A Natural Progression of Things
Abbott chucks his last fried-chicken sandwich into the water, allowing his wrist to lift slightly in flourish as he releases it, watching the alligators chomp at the food, their jaws open and wide and beautiful in movement. There are three of them: long, thick-tailed, with skin that is cracked and gray, two who spring from the water at the chicken and a third who rests on a rock by the pond’s edge, uncharacteristically removed from the action. He is younger than the other two, smaller and less dusty, and Abbott often thinks of him as the family’s surly teenager. Abbott likes to attribute personalities to the gators, though this is harder to do while watching them lunge savagely at the chicken that he tossed into the pond. The second-largest gator, whom Abbott likes to think of as the wife and mother of the family—though he certainly has no proof of her sex, physical or otherwise—has caught the sandwich between her jaws, and Abbott watches as the other, larger gator wrests it from her, his wide mouth opening once, twice, as he juggles it between his teeth before definitively clamping his jaws upon it and gulping it down. Not very gentlemanly, but then Abbott reminds himself that he has allowed her the last two sandwiches. A man has to take something for himself from time to time.
He comes here, to the gator pond, at a quarter to nine most nights, after he gets off work at the Chikin Shak. He brings sacks of old chicken sandwiches and cups stuffed with curly fries, containers of cole slaw and brownies past their sell-by date. He likes to think that the gators look forward to his visits, murmuring among themselves about impending chicken dinners. “You really shouldn’t feed those gators,” his roommate, Gwen, has said. “It makes them associate people with food.” But the sign at the edge of the pond instructs him to use caution, and this is what Abbott does. This is not an amusement park, reads the sign’s subtext, and this is no understatement: there is no fence between the pond and the walking trail that surrounds it, only a startling dip in land, culminating in a sunken pool of water at the bottom, edged in loblolly pines that cast shadows on the ground that the gators slink under on especially hot days. Abbott never ventures past the last of the pines, tossing sandwiches at the gators from the edge of the walking path. He hurls a handful of curly fries in the direction of the smallest gator, the bulk of the load falling in the water closer to the other, larger gators, who move toward them without lifting their snouts from the pond’s surface. One of the large gators slaps the other’s tail playfully with her own, as if to say, It’s my turn, and Abbott watches as she snaps up the majority of the fries. He crumples the paper bag in his fist and tosses it in a nearby trash can. I’ll see you guys later, he thinks, but he doesn’t say this out loud. He isn’t crazy.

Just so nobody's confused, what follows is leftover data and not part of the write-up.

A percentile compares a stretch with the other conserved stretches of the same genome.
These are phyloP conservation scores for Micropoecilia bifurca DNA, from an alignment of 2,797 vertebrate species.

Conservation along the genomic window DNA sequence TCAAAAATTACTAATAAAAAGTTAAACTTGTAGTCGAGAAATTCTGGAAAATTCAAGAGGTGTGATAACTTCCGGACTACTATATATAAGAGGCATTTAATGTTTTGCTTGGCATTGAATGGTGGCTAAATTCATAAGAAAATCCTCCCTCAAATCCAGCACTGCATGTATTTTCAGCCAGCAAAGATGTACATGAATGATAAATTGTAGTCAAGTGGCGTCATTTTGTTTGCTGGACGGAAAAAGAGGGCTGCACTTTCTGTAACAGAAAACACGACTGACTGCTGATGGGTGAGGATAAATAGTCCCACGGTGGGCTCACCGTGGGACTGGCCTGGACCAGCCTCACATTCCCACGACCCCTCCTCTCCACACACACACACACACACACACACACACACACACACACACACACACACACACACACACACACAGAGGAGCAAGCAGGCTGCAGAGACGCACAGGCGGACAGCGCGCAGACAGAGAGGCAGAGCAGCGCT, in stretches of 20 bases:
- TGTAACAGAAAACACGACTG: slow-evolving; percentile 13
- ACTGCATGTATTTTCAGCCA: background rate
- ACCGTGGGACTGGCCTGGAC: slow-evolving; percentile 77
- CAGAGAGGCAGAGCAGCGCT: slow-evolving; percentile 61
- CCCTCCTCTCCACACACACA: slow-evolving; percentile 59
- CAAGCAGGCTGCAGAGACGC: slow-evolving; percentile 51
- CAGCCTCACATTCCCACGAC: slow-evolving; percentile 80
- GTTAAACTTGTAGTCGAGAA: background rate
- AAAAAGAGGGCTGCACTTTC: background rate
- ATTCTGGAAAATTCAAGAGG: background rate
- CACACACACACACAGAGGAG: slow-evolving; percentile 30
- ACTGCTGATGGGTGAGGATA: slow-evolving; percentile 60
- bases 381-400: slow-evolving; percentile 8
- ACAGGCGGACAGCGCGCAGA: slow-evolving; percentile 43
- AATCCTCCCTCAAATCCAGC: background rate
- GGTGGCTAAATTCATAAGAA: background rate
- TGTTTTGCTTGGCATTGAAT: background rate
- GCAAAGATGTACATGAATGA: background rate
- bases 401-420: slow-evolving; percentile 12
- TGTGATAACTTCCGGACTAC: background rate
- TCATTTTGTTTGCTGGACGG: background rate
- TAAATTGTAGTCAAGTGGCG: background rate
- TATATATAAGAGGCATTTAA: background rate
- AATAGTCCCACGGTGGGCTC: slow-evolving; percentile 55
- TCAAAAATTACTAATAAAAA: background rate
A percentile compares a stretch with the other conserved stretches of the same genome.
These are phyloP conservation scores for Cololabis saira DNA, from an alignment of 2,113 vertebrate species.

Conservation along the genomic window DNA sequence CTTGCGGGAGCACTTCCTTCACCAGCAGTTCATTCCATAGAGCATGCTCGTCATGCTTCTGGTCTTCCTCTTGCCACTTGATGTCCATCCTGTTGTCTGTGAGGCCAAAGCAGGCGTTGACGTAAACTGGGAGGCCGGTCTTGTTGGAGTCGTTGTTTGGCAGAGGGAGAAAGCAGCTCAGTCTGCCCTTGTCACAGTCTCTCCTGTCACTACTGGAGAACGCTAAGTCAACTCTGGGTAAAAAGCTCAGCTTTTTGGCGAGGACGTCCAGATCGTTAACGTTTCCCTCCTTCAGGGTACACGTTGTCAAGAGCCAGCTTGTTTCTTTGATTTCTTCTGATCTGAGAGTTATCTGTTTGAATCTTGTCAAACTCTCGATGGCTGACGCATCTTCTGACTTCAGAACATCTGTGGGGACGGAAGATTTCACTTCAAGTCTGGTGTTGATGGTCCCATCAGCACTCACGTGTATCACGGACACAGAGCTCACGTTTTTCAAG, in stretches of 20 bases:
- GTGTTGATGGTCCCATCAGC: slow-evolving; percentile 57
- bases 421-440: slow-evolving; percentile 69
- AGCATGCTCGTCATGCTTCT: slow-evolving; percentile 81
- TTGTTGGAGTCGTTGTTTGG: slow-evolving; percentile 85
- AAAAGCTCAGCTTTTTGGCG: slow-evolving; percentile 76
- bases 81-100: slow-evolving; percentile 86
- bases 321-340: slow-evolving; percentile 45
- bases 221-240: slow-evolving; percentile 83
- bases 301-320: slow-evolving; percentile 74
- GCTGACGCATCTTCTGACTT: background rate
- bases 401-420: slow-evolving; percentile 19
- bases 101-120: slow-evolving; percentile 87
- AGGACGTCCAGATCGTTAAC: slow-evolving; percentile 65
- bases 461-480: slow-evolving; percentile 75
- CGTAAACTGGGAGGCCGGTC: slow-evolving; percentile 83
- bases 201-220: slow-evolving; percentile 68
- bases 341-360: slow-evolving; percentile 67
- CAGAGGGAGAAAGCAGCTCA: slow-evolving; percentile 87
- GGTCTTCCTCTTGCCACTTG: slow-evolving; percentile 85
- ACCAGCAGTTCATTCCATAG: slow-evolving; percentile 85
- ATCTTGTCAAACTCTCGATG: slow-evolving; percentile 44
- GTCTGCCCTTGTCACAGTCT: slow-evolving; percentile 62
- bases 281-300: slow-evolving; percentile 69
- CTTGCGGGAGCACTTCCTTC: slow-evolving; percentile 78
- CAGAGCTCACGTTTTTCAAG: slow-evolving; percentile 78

At home there is a gift waiting for him on the kitchen table, a large, rectangular object wrapped in the Sunday funnies. He rips the paper off and pulls out what is inside. There are two things: an oblong metal tin and a book with a Post-it stuck to its cover.
Saw this and thought of you.
The tin is full of chocolate-covered pretzels. The book is a hardback, glossy and new, a picture of a large gray alligator on the cover. The title, made to appear as a speech bubble exiting the gator’s mouth, reads: When Alligators Attack: Recorded Fatalities Since 1970.
The two of them, Abbott and Gwen, share a duplex, though they didn’t know each other when they moved in. This, the knowing each other, came later, hinging on small, neighborly requests—did he have a lightbulb she could borrow, and could he hear that banging in the laundry room at night or was she completely fucking nuts? The duplex did not originate as such; rather, it is a two-story house split in two, a thin, rattle-prone sheet of drywall installed at a rough midpoint on each of the two floors, ostensibly allowing for two separate parties to share the building. The problem, if you want to look at it as a problem, is that a house intended to be occupied by one party is not easily split into one occupied by two; as such, the kitchen has landed entirely on Gwen’s side of the house and the living room on Abbott’s. He has a makeshift pantry—a wobbling set of shelves where he keeps a bag of Granny Smith apples and several boxes of instant macaroni—and a hot plate in the corner of the living room, sitting atop a stool that Gwen has allowed him to borrow from the breakfast bar on her side. His half of the house is bare, bare, bare. Gwen has decorated her side with care, dressing the downstairs window with curtains and even planting a row of purple hydrangeas in the windowsill. From the outside the house has the look of a lady with one heavily made-up eye.
Abbott is nineteen, a sophomore at the community college, an undeclared major. Gwen is thirty-two and a student at the university across town. A freshman in status, she is unapologetically closemouthed about her years-long hiatus between high school and college. She is short, brunette, with an evocative gap between her front teeth and a big ass. She wears big, dangly hoop earrings and brightly colored Windbreakers and matching pants. Abbott thinks she is beautiful. She is majoring in art history but, Abbott knows, dreams of publishing cookbooks, particularly of baked goods. Now she is working on her first book: a compilation of sweet and savory pretzel recipes. She spends her evenings making batches, packing samples of them into shoe boxes stuffed with Bubble Wrap, and sending them to publishing houses. “They’ve got to taste the goods,” she argues, and Abbott doesn’t complain; he is often on the receiving end of samples from preliminary batches: pretzel overflow. This is what composes the second half of his gift: a cluster of white-chocolate-covered pretzels drizzled with dark chocolate and sprinkled with toffee bits. Abbott takes a bite of one, letting the bittersweetness of the chocolate dissolve on his tongue.